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Title: A structural history from joint studies in central eastern England
Author: Goodwin, A. M.
Awarding Body: University of Cambridge
Current Institution: University of Cambridge
Date of Award: 1997
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Joints and related structures have been used to diagnose components of the Mesozoic and Cenozoic structural history of central eastern England from South Humberside southwards to Norfolk. New data on joint orientation, spacing, geometry, and architecture have been collected from suitable lithologies, mainly the Lincolnshire Limestone Formation (Bajocian, Middle Jurassic) and the Chalk Group (Cenomanian, Upper Cretaceous). Field observations have provided an extensive data base on the nature, occurrence and character of joints. These data have been supplemented by observations from previous studies on exposures no longer available. Orientation data have been subjected to a rigorous statistical analysis procedure. This has involved plotting on equal area nets, determination of eigenvectors and associated distribution analysis, cluster analysis of the predominant two dimensional components to identify joint sets, and individual characterisation of separate sets in close conjunction with field observations. The cluster analysis technique has been newly designed for this study. Strength testing has been conducted on samples of the Chalk Group. Consistent sets of joints are recognised over most of the region striking roughly NW and NE. These joints are present in both Jurassic and Cretaceous units. Both sets, however, change in geometry and architecture from bimodal in the south (Norfolk) to unimodal in the north (South Humberside). A degree of variation in architecture, geometry, and character also seen between the different lithologies observed. Spacing statistics also vary from exponential in the south to more normal in the north. Within this, the NE joint set is more notably exponential than the NW joint set. Corresponding variations are also seen in the results of statistical and distribution analyses. The literature on brittle failure has been critically reviewed, to guide interpretation of the geometries observed. The two main sets are interpreted as being inclined and parallel joints, based particularly on the absence of surface fractographic features and joint geometries. It is considered from geometric criteria that these joints formed coevally.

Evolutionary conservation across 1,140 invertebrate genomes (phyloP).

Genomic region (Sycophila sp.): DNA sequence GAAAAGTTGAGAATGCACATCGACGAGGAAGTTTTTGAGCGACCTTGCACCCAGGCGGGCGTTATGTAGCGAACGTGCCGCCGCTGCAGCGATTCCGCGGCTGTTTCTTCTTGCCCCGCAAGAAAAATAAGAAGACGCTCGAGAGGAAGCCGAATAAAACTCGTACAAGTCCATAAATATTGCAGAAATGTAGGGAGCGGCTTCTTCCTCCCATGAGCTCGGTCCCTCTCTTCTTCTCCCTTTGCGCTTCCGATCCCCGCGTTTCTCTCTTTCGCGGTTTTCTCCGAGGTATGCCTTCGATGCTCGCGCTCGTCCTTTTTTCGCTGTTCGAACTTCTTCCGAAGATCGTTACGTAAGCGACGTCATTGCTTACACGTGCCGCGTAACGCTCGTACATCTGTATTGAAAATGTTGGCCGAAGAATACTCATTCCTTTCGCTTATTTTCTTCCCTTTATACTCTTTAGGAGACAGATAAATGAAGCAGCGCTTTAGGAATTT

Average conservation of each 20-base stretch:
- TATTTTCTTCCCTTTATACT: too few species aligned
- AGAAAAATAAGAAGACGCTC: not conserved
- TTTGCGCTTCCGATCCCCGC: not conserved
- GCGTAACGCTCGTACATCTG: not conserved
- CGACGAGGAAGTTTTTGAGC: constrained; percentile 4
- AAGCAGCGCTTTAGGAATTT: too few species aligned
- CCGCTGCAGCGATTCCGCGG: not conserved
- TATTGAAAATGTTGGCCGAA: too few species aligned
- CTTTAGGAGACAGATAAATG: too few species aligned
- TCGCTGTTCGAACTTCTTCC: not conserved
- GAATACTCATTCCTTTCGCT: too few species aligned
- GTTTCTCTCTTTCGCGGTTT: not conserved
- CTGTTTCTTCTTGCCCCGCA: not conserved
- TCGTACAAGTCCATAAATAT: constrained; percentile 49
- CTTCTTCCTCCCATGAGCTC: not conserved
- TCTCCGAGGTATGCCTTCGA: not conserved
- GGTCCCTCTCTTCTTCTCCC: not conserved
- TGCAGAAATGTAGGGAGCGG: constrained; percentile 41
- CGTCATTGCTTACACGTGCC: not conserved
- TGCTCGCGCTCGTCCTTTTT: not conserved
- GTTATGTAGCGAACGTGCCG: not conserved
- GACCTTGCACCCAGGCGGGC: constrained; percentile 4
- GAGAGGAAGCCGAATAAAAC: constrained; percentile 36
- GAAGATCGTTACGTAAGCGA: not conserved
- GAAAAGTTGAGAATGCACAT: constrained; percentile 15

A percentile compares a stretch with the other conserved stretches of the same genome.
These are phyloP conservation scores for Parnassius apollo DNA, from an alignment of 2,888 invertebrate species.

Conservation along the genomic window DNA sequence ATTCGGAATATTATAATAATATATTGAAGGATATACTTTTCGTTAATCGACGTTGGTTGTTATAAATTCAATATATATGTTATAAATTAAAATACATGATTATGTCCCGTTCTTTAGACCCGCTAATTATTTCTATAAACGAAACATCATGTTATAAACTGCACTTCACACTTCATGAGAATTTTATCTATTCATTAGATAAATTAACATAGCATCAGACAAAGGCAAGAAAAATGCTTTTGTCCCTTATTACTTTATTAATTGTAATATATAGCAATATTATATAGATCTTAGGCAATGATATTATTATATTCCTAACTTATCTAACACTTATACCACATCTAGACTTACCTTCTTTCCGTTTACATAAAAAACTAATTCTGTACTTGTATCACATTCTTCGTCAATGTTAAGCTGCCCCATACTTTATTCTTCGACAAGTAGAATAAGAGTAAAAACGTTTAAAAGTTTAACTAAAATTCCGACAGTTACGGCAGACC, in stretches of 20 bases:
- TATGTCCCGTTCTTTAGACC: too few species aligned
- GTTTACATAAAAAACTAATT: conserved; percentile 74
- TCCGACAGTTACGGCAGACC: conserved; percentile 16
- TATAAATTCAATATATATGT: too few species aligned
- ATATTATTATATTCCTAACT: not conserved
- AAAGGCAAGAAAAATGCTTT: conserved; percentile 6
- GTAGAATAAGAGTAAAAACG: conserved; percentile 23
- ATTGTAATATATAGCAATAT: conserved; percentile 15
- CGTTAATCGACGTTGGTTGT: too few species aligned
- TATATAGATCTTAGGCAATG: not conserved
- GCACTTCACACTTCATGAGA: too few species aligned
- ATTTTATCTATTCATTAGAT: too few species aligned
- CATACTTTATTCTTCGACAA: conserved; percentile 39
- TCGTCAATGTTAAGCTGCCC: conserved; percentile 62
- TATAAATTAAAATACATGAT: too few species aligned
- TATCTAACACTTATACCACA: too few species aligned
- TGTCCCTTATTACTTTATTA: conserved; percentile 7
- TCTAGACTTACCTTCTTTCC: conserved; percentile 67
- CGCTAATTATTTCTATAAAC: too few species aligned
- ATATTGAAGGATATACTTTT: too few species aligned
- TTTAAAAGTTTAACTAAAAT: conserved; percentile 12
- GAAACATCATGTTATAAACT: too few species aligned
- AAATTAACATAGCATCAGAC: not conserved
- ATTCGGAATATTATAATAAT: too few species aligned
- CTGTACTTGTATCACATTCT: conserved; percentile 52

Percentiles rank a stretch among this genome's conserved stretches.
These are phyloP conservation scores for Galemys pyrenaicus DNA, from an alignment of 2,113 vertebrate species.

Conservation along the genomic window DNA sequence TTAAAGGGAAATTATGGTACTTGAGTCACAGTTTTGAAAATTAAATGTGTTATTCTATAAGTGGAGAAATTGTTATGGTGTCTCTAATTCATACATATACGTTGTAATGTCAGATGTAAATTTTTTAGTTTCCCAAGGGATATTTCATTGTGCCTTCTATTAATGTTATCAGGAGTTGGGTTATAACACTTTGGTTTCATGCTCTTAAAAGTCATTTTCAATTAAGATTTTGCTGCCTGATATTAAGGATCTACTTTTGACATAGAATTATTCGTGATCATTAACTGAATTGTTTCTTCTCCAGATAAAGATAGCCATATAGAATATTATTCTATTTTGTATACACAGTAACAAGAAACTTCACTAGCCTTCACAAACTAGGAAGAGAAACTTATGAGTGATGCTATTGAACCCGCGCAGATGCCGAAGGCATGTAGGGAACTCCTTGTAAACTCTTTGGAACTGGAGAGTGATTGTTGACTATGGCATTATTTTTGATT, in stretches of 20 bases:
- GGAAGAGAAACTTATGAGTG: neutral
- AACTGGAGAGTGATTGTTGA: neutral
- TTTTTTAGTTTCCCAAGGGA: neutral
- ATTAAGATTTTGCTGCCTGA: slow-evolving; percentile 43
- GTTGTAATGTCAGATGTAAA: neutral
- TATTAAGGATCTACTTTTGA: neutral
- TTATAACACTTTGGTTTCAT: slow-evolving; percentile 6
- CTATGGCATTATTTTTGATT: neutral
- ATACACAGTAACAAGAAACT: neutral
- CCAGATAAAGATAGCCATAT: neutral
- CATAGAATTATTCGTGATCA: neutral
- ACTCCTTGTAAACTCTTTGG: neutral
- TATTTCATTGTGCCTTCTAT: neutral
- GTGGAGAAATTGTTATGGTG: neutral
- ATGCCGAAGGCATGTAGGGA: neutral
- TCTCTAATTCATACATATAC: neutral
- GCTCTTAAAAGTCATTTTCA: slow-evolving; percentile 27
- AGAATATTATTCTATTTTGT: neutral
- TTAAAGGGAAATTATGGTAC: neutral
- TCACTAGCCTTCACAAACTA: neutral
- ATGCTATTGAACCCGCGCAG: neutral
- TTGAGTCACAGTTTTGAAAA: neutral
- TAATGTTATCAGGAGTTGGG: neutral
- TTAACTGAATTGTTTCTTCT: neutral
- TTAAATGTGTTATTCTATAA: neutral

Supervisor: Not available Sponsor: Not available
Qualification Name: Thesis (Ph.D.) Qualification Level: Doctoral
EThOS ID:  DOI: Not available